Asia share markets rise, China deflation risks persist

by Jonathan Adams
Shares in China

Japan’s Nikkei soared 1.5%, while MSCI’s broadest index of Asia-Pacific shares outside Japan added 0.2%, with gains in Australia and South Korea being eroded by a 0.2% drop in Hong Kong’s Hang Seng index

Most Asian markets tracked Wall Street higher on Thursday, but Chinese stocks were battling to sustain a rally after data raised concerns about deflationary pressures in China and indicated the economic downturn may have further to run.

Japan’s Nikkei soared 1.5%, while MSCI’s broadest index of Asia-Pacific shares outside Japan added 0.2%, with gains in Australia and South Korea being eroded by a 0.2% drop in Hong Kong’s Hang Seng index.

Shares of Alibaba dropped 5.2% as its Q3 revenues missed estimates.

China’s blue-chips were 0.4% higher in volatile trade, after jumping for three consecutive sessions to move away from five-year lows as Beijing rolled out a string of measures to stabilise the market rout. Shanghai Composite index added 1%.

Data on Thursday showed China’s consumer prices dropped 0.8% in January from a year ago, the biggest decline since 2009, and missing forecasts for a drop of 0.5%. Producer prices also dropped again, a negative for sentiment.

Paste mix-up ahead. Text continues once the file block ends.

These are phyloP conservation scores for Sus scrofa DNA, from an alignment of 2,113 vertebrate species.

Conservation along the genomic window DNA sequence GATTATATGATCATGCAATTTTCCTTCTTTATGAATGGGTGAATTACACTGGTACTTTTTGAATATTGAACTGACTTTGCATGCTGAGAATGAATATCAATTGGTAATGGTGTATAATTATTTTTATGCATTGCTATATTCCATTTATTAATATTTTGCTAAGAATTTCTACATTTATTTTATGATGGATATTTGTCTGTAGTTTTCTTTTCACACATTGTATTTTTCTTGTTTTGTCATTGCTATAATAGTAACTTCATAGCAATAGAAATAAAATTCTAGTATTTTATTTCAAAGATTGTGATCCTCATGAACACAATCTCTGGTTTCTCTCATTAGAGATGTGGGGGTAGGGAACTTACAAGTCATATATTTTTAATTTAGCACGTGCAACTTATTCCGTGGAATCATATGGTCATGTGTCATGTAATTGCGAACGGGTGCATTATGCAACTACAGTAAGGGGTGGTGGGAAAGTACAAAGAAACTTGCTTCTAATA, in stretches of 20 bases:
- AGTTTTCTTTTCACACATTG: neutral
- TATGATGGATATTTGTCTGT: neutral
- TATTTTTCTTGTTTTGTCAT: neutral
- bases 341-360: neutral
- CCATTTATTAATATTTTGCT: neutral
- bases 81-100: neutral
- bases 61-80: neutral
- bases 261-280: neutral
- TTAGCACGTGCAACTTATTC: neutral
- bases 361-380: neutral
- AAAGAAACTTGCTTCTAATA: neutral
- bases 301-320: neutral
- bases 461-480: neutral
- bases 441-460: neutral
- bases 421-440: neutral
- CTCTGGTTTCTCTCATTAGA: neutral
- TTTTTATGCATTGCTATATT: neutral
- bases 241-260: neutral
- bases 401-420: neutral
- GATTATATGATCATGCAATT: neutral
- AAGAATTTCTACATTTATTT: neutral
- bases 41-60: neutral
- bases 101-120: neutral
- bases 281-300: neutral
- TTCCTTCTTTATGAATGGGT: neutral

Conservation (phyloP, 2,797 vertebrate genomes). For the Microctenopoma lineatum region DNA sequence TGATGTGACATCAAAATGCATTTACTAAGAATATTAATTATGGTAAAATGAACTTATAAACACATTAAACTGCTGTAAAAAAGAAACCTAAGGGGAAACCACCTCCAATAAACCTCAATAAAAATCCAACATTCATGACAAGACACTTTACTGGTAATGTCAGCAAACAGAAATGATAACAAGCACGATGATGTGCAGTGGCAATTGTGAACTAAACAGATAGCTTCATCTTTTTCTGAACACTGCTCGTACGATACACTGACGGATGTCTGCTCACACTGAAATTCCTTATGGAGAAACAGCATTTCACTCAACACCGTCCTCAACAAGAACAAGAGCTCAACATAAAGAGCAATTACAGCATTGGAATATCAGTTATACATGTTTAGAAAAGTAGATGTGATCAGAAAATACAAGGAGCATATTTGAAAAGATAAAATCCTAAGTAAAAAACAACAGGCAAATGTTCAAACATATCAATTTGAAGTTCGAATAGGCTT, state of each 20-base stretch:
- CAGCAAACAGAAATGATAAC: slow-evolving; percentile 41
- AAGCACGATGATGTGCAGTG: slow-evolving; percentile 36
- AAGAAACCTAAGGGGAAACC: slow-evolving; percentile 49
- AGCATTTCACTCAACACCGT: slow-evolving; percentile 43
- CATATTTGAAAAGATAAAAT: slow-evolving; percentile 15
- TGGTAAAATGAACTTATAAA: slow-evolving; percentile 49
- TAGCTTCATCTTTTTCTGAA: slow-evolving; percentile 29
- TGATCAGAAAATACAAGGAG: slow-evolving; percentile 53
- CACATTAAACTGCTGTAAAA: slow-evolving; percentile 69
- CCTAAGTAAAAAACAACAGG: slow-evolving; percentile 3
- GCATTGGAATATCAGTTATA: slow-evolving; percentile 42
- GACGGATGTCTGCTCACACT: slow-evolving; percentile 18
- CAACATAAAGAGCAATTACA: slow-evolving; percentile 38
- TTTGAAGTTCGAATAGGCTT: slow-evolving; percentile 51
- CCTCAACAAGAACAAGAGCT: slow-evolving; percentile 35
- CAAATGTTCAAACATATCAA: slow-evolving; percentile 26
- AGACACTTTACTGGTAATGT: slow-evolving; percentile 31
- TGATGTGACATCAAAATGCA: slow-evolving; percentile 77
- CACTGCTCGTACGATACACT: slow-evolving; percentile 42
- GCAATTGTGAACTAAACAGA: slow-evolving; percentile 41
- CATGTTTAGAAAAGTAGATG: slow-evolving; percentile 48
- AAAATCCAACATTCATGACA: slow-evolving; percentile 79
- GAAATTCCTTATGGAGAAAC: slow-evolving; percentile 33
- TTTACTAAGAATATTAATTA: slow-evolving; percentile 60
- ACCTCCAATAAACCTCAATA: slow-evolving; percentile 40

On a monthly basis, CPI increased 0.3%.

China needs to take actions quickly and aggressively to avoid the risk of deflationary expectation to be entrenched among consumers, according to Pinpoint Asset Management President Zhiwei Zhang. Monetary policy has turned more supportive but the move in the fiscal policy is slow.

Beijing’s latest effort to stabilise markets before the week-long Lunar New Year holiday is the ousting of China’s securities watchdog head on Wednesday, although that only drew a muted cheer from investors.

I think the officials are attempting to steer the ship before they head into the Lunar New Year. But till the property sector really rights itself, prices start going up, consumers have that wealth effect, that is really what it takes to see the market start to turn around a lot more, according to Kerry Craig, global market strategist at J.P. Morgan Asset Management.

Craig added: And I think a lot of offshore investors have started to look at other markets outside of China or at least diversify as well.

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